I was surprised to find out I had already accumulated 80 hours. Getting the final 20 was fairly easy: I signed up for free webinars.* It’s amazing how many free webinars are out there once you start looking. It doesn’t have to explicitly offer CAE credits to be applicable, programs that touch on any of the nine knowledge domains could count too. You can even count up to 10 CAE hours through mentoring and coaching, like I did.

3. Committing to take the exam
Next biggest decision: to take the exam in December or May? It’s only offered twice a year, and through my chats with peers, everyone encouraged me to take it when the content was fresh in my mind. Since my plan was to include three months of rigorous studying pre-exam, the decision on which month to take it was crucial. What three months were best for me to invest studying time? Were there any conflicts with the exam dates (maybe a work conference or board meeting already scheduled?).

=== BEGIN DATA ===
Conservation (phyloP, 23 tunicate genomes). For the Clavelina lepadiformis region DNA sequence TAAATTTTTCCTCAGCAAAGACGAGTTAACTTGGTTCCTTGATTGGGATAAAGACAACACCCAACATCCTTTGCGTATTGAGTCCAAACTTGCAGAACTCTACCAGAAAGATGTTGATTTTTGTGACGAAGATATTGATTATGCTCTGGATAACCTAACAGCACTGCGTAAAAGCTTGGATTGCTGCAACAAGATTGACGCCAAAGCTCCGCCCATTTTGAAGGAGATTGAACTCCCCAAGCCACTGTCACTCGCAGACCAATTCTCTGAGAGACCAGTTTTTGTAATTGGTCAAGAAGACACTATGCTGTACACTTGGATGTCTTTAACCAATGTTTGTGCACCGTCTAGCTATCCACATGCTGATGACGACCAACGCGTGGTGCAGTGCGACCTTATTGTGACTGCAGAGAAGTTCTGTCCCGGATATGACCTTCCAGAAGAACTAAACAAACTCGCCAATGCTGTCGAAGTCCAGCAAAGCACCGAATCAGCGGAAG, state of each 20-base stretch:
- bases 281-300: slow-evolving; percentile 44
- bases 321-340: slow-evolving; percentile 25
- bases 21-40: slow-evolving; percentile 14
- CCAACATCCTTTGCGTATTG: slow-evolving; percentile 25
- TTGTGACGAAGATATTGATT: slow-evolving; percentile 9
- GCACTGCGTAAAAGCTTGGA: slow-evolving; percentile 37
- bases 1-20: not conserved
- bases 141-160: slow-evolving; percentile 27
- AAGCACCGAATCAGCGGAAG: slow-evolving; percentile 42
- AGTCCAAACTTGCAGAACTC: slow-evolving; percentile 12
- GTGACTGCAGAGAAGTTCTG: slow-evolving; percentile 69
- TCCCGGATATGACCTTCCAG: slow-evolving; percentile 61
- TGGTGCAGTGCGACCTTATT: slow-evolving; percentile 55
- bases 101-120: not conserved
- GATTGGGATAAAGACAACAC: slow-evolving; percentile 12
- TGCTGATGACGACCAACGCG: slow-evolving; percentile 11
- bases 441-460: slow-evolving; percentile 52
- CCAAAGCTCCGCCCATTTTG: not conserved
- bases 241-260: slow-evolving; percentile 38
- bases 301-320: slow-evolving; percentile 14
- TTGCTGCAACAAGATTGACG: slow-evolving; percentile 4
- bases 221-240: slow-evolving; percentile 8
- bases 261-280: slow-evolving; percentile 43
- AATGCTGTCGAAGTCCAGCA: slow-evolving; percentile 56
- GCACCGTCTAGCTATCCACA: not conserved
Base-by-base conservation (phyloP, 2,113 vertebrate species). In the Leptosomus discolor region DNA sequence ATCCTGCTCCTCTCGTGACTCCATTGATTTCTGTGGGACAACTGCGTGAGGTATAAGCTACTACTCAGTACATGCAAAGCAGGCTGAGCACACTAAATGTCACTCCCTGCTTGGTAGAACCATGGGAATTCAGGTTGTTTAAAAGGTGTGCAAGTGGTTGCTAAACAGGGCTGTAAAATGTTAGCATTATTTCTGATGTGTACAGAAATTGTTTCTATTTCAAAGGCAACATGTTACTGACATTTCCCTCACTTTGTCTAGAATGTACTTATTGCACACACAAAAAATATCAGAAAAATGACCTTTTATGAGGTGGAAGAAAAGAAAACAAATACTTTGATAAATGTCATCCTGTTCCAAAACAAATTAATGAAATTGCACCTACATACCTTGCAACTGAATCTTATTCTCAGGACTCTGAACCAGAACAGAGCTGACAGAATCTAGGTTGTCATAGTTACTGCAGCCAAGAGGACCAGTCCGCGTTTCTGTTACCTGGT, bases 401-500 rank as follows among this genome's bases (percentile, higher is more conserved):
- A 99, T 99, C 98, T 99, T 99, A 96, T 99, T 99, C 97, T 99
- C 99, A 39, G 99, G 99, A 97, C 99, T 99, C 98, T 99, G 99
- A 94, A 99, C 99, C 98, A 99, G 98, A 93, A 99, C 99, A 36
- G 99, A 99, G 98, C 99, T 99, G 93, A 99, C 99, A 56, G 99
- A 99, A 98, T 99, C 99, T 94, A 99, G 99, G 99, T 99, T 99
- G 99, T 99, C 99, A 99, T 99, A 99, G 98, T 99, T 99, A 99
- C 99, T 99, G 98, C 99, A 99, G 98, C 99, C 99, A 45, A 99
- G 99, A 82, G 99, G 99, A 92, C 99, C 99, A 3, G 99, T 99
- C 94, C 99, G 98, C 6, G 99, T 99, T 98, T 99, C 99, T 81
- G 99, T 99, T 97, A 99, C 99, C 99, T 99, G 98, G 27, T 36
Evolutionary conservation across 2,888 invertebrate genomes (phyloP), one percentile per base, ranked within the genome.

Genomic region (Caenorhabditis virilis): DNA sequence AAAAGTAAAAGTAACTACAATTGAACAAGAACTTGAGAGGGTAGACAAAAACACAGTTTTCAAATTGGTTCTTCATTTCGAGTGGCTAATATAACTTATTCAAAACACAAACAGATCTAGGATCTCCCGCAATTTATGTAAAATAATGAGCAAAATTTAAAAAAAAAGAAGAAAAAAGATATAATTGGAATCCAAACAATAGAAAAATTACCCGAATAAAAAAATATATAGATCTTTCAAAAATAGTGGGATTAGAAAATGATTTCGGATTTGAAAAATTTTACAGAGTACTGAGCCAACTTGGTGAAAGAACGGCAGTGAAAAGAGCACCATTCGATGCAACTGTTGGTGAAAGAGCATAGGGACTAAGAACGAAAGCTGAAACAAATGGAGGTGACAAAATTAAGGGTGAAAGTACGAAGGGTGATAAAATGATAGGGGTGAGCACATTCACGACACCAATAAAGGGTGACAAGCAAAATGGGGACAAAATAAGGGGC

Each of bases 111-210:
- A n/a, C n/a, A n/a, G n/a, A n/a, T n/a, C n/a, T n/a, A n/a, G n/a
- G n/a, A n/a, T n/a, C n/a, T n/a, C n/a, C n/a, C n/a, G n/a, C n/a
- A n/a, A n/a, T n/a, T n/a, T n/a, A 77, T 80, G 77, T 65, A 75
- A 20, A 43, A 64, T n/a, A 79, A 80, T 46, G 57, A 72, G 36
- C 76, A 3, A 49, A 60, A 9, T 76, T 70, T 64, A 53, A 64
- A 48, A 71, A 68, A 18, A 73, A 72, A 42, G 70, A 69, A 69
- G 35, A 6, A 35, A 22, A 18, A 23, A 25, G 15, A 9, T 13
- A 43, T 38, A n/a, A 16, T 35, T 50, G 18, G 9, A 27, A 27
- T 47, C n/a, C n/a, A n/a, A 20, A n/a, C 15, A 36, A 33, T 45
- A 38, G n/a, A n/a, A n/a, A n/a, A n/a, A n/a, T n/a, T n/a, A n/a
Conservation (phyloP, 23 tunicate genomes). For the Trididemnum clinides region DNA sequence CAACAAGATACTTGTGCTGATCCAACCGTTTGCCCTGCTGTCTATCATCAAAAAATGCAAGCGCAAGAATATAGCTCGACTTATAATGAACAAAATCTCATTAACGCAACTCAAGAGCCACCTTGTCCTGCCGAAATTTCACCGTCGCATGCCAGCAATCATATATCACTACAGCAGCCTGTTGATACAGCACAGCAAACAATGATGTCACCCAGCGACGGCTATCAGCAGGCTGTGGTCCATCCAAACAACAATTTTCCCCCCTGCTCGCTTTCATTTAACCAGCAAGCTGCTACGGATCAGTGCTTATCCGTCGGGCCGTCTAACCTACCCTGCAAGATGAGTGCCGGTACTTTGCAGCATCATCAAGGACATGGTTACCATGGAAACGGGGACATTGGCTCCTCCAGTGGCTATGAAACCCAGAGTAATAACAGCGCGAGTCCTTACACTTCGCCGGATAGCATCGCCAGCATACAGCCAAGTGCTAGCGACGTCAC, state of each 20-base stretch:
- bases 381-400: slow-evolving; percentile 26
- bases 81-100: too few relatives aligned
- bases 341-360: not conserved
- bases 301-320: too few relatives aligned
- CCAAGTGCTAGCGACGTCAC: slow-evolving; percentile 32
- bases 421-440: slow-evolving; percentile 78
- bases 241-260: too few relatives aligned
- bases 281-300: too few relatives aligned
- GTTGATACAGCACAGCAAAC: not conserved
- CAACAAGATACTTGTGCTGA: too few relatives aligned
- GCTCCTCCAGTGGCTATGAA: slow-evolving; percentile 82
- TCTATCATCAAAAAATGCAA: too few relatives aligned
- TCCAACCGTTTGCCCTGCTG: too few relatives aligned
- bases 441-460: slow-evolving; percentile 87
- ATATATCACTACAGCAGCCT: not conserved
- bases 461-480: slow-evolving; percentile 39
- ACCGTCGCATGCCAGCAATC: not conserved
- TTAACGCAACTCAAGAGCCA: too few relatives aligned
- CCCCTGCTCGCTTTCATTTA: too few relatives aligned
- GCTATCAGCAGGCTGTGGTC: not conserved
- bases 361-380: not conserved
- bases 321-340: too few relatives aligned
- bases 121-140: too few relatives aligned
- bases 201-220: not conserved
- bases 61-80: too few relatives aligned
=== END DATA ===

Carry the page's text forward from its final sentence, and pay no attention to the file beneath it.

Fast forward and it’s now six months out from the time I would take the exam. Now it’s November, and I was pregnant with my second and due New Year’s Eve. For me I was either committing to taking the exam the following May (studying during maternity leave and a potential job transition) or choosing to wait until the following December (several months down the road, when I’d have two young kids running around). Yeah, I chose May. The nail in the coffin was when a wise woman told me that she studied while going through a massive renovation on her home. Literally, no running water. If she was successful at that time, then I could be too.

If you take anything from this article, know that the CAE is only as daunting as you allow it to be. Smart time invested in learning about the process and other’s experiences can be time well spent. Stay tuned for part 2 of this article, in which I share my study plan and exam prep process.

Congrats to those who have decided to pursue their CAE, and good luck as you begin the adventure!

*Free webinars can be found at ASAE’s upcoming events page, the Wild Apricot blog with a listing of monthly free webinars, Collaborate events page, and the CAE Candidate community.